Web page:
NYT on Jini, WSJ on MCI/WorldCom, Economist on Linux.

I Find Karma (adam@cs.caltech.edu)
Fri, 17 Jul 1998 19:09:20 -0700

The summaries of this week's triad-of-bits courtesy of Educom.

First, Jini, the buzzword of the week.

> Sun Microsystems has announced a product called Jini, which uses Sun's Java
> programming language to allow "distributed computing" across potentially
> millions of digital computing devices, including palm-size computers,
> mainframes, telephones, TVs, stereos, kitchen appliances, automobiles,
> heating and air conditioning systems, etc., etc. University of Pennsylvania
> computer scientist David Farber says: "We now have all the ingredients to
> build a distributed computing fabric which approaches science fiction. You
> will be able to sit with your laptop, and it will be able to reach out
> across the network. And for the moments you need the power, it will become
> the largest supercomputer in the world." (New York Times 15 Jul 98)

They stole this metaphor from the Caltech Infospheres group


begging the question, how good could Jini possibly be? One more packet
from the hype stream that Sun Microsystems has become... Magic
computing fabric, oh my...

By the way, how'd the NYT get that quote from Farber?

> As expected, MCI Communications' announcement that the company will sell its
> InternetMCI business to Cable & Wireless has resulted in Justice Department
> approval of the company's proposed $37-billion merger with WorldCom Inc.
> MCI's acting chief financial officer says he expects the new MCI-WorldCom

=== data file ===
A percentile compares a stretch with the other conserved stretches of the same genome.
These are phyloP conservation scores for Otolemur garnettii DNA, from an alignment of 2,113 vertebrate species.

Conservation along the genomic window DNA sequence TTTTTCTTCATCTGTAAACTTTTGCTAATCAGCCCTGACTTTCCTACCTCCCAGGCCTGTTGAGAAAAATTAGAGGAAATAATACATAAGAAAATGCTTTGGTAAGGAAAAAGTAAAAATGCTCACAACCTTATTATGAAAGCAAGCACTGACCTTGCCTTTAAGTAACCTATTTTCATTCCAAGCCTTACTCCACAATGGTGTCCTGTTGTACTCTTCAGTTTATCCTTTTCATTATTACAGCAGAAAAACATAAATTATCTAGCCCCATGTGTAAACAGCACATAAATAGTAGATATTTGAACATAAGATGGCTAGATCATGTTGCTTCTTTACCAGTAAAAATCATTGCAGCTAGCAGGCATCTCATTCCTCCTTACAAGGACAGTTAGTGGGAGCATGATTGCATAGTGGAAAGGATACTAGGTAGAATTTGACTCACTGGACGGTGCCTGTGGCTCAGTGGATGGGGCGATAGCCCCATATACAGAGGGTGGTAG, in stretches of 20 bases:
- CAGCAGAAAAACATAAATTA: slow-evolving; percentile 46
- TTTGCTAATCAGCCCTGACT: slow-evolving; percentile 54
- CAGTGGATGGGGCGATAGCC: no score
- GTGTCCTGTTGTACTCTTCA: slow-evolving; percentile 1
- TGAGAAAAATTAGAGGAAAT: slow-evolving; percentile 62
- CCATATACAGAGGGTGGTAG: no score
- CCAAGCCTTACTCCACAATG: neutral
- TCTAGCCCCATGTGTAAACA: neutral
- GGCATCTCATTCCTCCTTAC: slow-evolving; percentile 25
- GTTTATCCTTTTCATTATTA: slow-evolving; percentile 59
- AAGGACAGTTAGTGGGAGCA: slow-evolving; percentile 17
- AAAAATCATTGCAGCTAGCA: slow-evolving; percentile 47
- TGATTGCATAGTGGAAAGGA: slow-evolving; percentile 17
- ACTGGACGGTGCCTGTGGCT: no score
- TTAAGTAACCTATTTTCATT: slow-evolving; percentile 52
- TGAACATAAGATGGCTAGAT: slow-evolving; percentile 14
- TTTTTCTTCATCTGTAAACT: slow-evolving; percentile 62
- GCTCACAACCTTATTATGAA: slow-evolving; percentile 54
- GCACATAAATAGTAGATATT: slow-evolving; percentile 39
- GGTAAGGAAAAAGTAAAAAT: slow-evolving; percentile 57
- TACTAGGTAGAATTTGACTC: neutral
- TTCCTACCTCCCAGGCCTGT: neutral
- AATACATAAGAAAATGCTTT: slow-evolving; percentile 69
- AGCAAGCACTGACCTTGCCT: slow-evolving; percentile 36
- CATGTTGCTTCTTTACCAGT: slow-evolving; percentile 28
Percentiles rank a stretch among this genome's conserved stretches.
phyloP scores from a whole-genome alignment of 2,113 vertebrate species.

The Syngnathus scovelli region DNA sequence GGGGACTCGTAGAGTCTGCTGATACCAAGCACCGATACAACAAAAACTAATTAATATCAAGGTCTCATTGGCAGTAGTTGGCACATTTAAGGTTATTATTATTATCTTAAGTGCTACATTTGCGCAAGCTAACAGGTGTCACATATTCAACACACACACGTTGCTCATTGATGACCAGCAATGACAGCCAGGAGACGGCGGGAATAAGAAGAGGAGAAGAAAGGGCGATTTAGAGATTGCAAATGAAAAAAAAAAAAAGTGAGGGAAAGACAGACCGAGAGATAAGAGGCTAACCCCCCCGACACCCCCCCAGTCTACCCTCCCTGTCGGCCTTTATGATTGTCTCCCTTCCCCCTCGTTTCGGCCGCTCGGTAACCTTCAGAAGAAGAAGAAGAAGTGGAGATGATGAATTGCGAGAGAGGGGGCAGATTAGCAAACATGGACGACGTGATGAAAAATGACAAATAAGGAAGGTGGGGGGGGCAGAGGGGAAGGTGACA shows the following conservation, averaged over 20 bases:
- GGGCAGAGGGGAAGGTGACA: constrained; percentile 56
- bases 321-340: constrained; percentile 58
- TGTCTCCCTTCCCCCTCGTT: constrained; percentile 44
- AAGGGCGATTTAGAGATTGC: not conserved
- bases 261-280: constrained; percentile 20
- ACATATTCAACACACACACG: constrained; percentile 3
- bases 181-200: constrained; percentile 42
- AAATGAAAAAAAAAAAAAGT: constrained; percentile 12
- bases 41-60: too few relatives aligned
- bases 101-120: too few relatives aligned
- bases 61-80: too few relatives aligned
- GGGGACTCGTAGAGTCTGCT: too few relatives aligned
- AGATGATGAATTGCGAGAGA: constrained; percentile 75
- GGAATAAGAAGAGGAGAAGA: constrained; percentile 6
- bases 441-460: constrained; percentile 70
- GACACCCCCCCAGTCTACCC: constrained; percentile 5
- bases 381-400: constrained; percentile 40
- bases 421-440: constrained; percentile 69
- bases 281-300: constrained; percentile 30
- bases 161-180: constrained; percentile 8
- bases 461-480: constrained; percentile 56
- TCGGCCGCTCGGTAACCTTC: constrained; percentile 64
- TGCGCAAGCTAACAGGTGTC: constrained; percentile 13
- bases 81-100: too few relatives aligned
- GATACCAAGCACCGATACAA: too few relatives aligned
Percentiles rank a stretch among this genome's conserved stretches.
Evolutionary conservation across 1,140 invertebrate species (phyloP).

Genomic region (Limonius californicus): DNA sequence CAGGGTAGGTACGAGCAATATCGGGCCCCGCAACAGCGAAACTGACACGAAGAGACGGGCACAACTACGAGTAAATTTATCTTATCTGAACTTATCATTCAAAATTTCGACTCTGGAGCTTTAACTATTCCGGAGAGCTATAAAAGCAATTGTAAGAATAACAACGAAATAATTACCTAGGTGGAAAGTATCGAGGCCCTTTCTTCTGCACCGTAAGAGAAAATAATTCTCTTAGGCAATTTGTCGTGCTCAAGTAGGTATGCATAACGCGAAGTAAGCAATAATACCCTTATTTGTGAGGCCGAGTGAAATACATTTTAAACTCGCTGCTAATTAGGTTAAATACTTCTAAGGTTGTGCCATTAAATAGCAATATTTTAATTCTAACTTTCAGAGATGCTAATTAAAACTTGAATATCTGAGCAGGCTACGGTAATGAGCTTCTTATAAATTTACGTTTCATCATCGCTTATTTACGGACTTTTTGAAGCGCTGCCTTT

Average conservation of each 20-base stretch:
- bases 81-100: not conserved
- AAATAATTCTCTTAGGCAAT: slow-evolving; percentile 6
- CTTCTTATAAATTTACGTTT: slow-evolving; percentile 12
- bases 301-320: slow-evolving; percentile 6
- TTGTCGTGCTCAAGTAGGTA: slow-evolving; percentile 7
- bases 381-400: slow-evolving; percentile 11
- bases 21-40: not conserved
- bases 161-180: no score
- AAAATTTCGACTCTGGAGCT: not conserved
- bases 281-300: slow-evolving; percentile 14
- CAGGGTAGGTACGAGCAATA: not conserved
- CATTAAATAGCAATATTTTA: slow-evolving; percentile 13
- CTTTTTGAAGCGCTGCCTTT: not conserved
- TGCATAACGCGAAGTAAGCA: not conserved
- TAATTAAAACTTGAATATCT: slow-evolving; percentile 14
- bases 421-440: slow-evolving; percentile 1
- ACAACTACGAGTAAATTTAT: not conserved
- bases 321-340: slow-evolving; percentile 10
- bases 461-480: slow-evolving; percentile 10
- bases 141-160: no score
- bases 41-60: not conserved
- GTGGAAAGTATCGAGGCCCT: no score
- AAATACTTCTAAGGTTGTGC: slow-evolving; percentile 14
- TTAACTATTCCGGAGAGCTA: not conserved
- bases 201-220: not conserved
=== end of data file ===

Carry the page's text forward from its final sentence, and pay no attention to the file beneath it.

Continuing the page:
> entity to replace the revenue generated by MCI's Internet business quickly,
> thanks to the explosive growth of the Internet. The merger still requires
> approval from the FCC and four states. (Wall Street Journal 16 Jul 98)

Wasn't the Internet the most promising part of MCI's business? Isn't
that the LAST thing you would part with (except, of course, MCI's
Internet Architecture group... :)

> The Unix-based, volunteer-supported operating system Linux, created in 1991
> by Linus Torvalds, a 28-year-old Finn who now works for a chip-design firm
> in Silicon Valley, has been gaining acceptance in mainstream computing
> environments, and companies such as Oracle, Sun and IBM have plans to use
> the program in some of their products. Linux is free, and the only way to
> earn money on it is to provide additional services, such as offering tested
> versions of the program along with installation support. Of the large
> software firms, only Netscape and Corel have so far pledged full support,
> but that situation is expected to change as general acceptance of Linux
> spreads. (The Economist 15 Jul 98)

Why is the Economist only reporting about Linux now?


Information is the key to prosperity.
-- Brazil